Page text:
Fresh data released by Iraq’s ministries of health, interior and defense showed on Friday that violence in the Arab country killed 964 people – 855 civilians, 65 policemen and 44 soldiers – and injured 1,600 others in October.
The October death toll was the highest since April 2008, when 1,073 people were killed in terrorist assaults in the violence-stricken country, according to government figures.
This is while the United Nations figures suggest that July has been the bloodiest month in the country since 2008, with a total of 1,057 Iraqis, including 928 civilians, killed and another 2,326 wounded in terrorist attacks.
On Thursday, Iraqi Prime Minister Nouri al-Maliki called for a global effort to battle the “virus” of al-Qaeda and similar terrorist groups.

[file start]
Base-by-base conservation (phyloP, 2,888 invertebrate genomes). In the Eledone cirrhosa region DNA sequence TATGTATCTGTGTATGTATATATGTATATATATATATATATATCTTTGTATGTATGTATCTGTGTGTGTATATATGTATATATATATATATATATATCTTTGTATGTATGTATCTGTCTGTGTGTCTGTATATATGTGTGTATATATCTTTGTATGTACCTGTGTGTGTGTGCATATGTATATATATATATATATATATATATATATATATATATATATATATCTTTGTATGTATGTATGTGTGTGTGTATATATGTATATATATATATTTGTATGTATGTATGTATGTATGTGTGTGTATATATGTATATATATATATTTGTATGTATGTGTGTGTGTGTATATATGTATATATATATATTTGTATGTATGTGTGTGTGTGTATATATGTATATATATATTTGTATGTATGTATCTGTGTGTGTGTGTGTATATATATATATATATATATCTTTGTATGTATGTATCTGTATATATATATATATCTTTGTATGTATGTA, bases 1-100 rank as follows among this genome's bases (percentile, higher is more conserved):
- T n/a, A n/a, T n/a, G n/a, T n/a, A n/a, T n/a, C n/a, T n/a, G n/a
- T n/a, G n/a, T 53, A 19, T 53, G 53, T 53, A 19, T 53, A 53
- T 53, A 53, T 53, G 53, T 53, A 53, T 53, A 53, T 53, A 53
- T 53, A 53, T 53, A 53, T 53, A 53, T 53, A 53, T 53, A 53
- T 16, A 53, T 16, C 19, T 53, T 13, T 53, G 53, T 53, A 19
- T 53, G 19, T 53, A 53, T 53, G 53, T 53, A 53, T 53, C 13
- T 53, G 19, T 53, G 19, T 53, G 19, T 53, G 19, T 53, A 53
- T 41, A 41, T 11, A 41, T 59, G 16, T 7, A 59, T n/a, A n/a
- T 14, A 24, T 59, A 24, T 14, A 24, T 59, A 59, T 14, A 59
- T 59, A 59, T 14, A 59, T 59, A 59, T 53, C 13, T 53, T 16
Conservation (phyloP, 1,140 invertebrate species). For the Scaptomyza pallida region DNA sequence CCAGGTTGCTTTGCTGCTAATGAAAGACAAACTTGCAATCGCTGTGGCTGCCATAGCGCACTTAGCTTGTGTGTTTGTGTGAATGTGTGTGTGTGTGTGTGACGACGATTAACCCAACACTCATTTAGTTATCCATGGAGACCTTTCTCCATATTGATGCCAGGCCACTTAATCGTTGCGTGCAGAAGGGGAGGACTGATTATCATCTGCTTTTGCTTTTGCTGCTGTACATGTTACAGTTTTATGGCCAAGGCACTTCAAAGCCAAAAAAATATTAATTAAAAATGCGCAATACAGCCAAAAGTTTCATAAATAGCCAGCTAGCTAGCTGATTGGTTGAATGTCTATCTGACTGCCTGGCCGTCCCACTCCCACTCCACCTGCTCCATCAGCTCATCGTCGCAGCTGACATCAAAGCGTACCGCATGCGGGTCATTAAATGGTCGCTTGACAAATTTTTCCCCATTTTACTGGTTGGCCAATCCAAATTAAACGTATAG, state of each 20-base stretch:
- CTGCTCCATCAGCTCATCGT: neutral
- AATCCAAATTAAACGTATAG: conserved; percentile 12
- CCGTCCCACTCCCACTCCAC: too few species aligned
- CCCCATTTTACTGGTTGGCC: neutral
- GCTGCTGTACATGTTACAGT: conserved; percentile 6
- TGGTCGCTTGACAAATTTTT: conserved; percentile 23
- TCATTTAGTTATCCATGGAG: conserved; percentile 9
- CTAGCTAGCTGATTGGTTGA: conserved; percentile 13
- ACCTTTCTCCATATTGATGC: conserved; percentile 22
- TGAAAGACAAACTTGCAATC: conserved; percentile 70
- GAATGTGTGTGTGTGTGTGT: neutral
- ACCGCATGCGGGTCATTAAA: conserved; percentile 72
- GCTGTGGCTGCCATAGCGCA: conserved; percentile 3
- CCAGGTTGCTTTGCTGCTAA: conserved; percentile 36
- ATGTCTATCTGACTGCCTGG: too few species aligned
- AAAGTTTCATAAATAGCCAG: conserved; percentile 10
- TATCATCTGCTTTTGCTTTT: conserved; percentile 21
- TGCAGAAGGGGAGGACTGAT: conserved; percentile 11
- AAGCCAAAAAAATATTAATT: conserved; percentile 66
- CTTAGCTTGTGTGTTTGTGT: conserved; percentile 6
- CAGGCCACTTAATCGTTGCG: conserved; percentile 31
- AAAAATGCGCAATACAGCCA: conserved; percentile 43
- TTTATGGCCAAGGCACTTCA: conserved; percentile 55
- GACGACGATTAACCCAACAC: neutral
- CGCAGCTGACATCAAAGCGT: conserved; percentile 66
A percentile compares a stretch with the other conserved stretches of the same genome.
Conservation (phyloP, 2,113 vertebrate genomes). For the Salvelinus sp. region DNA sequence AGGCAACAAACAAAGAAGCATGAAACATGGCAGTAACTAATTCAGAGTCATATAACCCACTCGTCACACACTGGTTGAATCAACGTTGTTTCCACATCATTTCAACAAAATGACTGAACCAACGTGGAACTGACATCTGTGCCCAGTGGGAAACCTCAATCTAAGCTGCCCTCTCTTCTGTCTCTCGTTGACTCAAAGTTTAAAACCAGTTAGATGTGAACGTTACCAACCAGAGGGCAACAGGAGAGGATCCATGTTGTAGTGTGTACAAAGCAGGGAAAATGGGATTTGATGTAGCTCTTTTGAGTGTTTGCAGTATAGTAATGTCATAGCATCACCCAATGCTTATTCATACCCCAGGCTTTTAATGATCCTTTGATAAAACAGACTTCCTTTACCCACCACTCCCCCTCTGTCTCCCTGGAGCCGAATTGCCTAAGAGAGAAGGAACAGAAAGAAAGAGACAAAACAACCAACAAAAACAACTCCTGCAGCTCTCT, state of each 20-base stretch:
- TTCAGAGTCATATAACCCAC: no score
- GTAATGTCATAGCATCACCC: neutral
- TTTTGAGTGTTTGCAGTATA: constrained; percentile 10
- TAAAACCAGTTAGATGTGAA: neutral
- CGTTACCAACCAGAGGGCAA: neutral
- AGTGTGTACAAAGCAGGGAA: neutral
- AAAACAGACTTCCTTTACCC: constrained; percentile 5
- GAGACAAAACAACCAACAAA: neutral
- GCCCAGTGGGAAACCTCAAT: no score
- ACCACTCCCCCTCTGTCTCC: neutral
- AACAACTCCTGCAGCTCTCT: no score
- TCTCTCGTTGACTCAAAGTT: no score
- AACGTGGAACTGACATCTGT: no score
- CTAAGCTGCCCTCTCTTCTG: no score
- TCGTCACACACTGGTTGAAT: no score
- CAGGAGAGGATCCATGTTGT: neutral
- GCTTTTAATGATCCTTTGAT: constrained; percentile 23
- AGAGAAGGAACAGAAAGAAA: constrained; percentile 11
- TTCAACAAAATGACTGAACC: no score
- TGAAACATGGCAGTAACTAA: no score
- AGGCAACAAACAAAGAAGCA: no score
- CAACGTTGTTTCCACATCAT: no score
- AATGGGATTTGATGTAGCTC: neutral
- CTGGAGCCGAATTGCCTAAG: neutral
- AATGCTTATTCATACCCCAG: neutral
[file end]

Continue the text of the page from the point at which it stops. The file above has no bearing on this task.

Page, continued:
“If we have had two world wars, we want a third world war against those who are killing people, killing populations, who are calling for bloodshed, for ignorance and do not want logic to govern our daily lives,” said Maliki.
The Iraqi prime minister dismissed the idea that Iraq is grappling with sectarian violence, stressing that all, including Shia and Sunni Muslims as well as the Kurds, “are targeted.”
According to the United Nations, carnage led to the death of some 5,000 people in Iraq between January and September of 2013.
A study released this month by academics based in the United States, Canada and Iraq said nearly half a million people have died due to war-related incidents in Iraq since the US-led invasion in 2003.